New to MI-5 Sofia Myles (Underworld) fairs no better in character development. I like that her Beth is a bit chubby, simply because she’s not what we’d expect as a spy. That’s an undercover asset, is it not? However, they just thrust Beth upon us and try so hard to make her complicated before dropping any attempt at personal establishment all together. Beth might not have been bad if we got to know her, but we never do, and to put it simply, she’s just not as good as Ros Myers was. Beth tries to be warm, then she’s bitchy- which is it? I feel they were going for a wannabe Kate Winslet vibe, and I’m disappointed there has never been a black female lead or any ethnic section chief on MI-5. What’s with all the dang blondes, weak entrances, and bad exits? Badass ladies, smartly placed, or unexpected players were once the core of the show. Though it was utterly gut wrenching, scream at the tele worthy at the time, in hindsight, getting intimate with our spies only to lose them or distrust them was part of the fun.
Max Brown was also a miss for Series 9. His Dimitri is given a barebones background and remains completely obvious throughout the season. I suppose he would have been cool in due time, but Brown never develops the big presence of previous MI-5 males. I can’t possibly imagine this guy being in charge after Richard Armitage- Brown looks too young and too pretty to be taken seriously, not at all like his fine subterfuge on The Tudors. I feel like we are seeing Danny learn the ropes all over again- minus the heart, agony, and ‘getting to know you’. Shazad Latif is also a waste as computer boy Tariq. Sometimes, the character is even made useless with the gadgetry- unlike Malcolm, who had something imperative every episode and did it with geeky class and wit. We don’t know where the new players live, what they like, how they deal after leaving Thames House. You don’t have to take my word for it, however, just look at their character Wiki pages. It’s a paragraph of empty! Vincent Regan’s (300) tossed in finale appearance and new Home Secretary Simon Russell Beal’s (My Week with Marilyn) intensity are too little too late for MI-5 this season.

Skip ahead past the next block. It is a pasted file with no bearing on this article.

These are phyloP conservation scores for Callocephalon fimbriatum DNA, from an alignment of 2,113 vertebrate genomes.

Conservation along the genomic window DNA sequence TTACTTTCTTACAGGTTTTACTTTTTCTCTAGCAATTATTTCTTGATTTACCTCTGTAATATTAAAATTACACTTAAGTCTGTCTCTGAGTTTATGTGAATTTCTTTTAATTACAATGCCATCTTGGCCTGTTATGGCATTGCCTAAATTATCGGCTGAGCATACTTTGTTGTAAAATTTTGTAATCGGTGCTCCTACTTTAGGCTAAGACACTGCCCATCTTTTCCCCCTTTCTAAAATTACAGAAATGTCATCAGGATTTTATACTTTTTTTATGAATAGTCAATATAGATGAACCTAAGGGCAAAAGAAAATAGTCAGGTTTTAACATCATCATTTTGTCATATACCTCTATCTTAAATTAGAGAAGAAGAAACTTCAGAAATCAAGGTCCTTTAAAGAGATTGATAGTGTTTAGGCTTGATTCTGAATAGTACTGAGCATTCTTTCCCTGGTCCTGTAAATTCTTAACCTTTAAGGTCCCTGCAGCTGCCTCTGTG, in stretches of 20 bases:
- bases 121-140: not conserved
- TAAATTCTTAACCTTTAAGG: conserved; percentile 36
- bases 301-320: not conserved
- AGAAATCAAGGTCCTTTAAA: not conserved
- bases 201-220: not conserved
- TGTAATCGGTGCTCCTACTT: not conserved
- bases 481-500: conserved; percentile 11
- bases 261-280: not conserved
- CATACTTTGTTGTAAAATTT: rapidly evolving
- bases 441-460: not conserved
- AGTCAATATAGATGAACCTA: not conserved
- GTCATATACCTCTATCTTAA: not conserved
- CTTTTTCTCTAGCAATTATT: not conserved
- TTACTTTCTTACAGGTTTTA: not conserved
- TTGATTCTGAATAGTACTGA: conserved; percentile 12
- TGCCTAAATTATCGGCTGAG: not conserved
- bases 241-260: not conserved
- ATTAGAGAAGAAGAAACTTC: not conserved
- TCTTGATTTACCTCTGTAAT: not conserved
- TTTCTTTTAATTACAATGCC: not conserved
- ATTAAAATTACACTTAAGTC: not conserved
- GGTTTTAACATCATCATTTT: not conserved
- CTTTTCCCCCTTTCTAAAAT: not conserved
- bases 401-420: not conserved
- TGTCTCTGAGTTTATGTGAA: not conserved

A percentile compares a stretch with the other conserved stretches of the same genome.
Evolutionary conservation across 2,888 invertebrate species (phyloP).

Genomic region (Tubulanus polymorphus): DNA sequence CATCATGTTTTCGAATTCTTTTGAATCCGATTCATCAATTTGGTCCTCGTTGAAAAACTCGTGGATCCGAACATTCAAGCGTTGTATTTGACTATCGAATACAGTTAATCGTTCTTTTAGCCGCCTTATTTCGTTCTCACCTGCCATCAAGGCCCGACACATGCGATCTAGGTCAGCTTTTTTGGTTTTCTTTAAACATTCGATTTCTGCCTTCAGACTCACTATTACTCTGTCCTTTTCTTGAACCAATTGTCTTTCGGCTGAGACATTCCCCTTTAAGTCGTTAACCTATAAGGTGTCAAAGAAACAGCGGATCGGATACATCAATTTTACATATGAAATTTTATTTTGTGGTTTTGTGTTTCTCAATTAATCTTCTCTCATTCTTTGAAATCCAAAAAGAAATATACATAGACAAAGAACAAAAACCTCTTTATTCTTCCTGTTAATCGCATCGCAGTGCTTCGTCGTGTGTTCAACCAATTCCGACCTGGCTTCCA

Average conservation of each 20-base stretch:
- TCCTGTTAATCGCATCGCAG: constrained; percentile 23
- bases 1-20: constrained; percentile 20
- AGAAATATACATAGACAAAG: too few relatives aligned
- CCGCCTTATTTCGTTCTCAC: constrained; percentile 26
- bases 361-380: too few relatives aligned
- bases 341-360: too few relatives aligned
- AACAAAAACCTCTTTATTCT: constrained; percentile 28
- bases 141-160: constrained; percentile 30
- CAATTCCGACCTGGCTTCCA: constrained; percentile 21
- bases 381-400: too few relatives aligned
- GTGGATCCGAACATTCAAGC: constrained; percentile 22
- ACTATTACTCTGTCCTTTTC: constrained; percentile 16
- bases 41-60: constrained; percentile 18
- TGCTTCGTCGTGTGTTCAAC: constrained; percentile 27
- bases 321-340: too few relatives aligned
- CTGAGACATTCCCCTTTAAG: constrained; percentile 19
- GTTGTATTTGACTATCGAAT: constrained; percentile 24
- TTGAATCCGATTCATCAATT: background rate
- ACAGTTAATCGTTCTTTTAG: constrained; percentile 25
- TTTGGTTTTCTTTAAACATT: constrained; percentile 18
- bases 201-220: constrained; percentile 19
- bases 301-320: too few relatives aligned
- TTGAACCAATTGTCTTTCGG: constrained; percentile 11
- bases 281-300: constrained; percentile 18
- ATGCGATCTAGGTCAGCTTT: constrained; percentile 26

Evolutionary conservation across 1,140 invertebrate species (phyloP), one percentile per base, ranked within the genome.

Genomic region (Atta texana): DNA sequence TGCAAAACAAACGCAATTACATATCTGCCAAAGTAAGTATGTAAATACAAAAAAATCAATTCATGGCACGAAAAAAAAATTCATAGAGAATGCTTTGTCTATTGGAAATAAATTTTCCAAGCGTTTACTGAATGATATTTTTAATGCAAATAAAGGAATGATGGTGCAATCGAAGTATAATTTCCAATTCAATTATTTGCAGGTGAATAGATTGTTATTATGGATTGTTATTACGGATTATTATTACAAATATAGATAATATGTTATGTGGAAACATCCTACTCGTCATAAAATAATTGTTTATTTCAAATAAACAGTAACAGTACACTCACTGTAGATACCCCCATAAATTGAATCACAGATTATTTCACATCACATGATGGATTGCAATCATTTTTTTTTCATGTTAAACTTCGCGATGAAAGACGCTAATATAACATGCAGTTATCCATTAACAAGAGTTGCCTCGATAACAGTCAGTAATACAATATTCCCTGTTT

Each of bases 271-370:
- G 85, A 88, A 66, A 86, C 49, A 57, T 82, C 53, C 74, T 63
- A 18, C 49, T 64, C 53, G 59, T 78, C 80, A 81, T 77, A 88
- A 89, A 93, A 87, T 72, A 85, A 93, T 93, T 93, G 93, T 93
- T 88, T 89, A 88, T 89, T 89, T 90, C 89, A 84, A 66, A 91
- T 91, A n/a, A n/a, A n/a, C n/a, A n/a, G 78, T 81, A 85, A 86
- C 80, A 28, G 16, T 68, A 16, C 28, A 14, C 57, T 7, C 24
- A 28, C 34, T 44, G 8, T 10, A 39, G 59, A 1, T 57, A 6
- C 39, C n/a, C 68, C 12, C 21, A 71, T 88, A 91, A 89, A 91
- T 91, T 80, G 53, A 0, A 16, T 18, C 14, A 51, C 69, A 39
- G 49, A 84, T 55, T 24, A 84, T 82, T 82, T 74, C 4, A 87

More focus is spent this series on action and cool locales like Morocco, and fortunately, it does all still look good. These little niches and slices of London are always cool for little ole American me. However, sometimes there is a bit too much running around and high tech babble making things confusing. Who is where and doing what? It’s fast paced, for sure, with the usual split screens, unique photography, and interesting intercuts in the timeline. Nevertheless, I keep thinking of that first season moment with Tom Quinn looking through the mail slot at the bomb in his home and how throat clutching it was. Do we really need all this wham bam? Season 9 is most definitely not an introduction point for MI-5, the over the top plotting and highbrow action make it look like everything else on television- and all that comes at the expense of the fine character development that previously set MI-5 apart.
Longtime fans of MI-5 on both sides of the pond will still tune in for Series 9. Despite this subpar outing, I can’t wait to get my hand on the six-episode Season 10 swansong. Is MI-5 still better than anything on US television? Probably. Is the writing on the wall that it has run its course? Yes. Look to your preferred rental or streaming options and enjoy MI-5 while it lasts.